Dental Health Week 2016: Focus on women’s oral health

Dental Health Week 2016 Focus on womens oral health

The Australian Dental Association’s Dental Health Week, which runs from August 1st to August 7th, has a particular focus on women’s oral health this year.

The annual event will focus on the significant way that hormones can have an impact on a woman’s oral health during the various stages of her of life – from puberty, menstruation, pregnancy to menopause.

Here is how a woman’s oral health may be affected by hormone changes throughout her lifetime.

Oral health and Puberty

When girls go through puberty, there is an increase in the hormones estrogen and progesterone, which increases blood flow to the gums. This upsurge in hormones triggers the dilation of small blood vessels in the gums that can result in redness, bleeding and swelling.

Additionally, cavities and bad breath are more likely during this time and gums tend to become more susceptible to infections, such as gingivitis.

Oral health and Menstruation

Menstruation can cause problems similar to female puberty due to excess production of hormones, including gingivitis. In fact, many women report an increase in gum inflammation and discomfort associated with their menstrual cycle.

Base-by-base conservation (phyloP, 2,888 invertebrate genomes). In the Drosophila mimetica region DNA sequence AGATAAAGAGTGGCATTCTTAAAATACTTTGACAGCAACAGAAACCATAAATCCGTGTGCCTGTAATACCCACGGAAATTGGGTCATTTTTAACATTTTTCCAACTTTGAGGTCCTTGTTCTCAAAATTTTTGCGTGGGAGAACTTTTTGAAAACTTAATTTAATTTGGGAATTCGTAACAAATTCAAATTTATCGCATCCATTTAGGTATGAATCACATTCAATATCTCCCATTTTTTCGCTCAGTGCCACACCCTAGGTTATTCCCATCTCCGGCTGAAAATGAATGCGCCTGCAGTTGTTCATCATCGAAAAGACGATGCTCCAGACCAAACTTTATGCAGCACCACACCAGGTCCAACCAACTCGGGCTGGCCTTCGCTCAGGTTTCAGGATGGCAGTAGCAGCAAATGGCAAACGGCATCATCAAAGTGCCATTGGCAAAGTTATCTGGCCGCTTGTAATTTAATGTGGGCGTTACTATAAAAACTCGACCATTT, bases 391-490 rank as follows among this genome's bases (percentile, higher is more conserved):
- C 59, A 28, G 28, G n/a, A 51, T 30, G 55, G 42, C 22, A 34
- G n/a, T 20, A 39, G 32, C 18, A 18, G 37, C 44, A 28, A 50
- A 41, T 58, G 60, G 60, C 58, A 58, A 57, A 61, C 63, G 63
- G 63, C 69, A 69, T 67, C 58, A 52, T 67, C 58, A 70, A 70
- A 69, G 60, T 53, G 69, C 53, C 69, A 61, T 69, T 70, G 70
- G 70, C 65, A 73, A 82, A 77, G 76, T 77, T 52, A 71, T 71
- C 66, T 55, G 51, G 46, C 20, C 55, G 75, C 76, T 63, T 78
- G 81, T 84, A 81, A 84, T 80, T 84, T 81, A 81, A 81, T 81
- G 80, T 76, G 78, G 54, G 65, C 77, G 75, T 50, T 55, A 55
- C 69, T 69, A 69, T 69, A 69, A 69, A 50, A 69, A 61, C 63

Menstruation gingivitis usually occurs a day or two before the start of the period and clears up shortly after the period has started.

Oral health and Pregnancy

It goes without saying that hormone levels change considerably throughout a woman’s pregnancy.

During pregnancy, more than half of all women (60 to 70 percent) experience a condition called “pregnancy gingivitis” due to an increased level of progesterone. This is more common in those with previous gum problems than those who have otherwise healthy gums and good brushing and flossing habits.

Your Core Dental dentist may recommend more frequent professional cleanings during your second or early third trimester to help reduce the chance of developing gingivitis.

Oral health and Menopause

Menopausal women experience a decrease in hormones, which can result in various oral health issues, including:

  • Burning mouth syndrome: This discomfort may affect the tongue, gums, lips, inside of your cheeks, roof of your mouth or widespread areas of your whole mouth. The burning sensation can be severe, as if you have scalded your mouth.
  • Dry mouth: A decrease in estrogen can cause mouth dryness.
  • Gum inflammation: Gums can bleed easily and appear pale, dry and shiny.
  • Periodontitis: Inflammation of the tissue around the teeth, often causing shrinkage of the gums and loosening of the teeth.
  • Bone loss in the mouth may be related to osteoporosis.

How to stay gum disease-free

  • Brush gently and thoroughly at least twice a day, preferably in the morning and at night
  • Spend at least two minutes brushing your teeth and don’t overdo it, as brushing for too long or hard can wear away the thin top layer of gum
  • Be sure to use a fluoride toothpaste to help protect your teeth from decay and gingivitis
  • Floss daily
  • Eat a healthy, balanced diet and avoid eating too much sugar
  • Attend six monthly dental checkups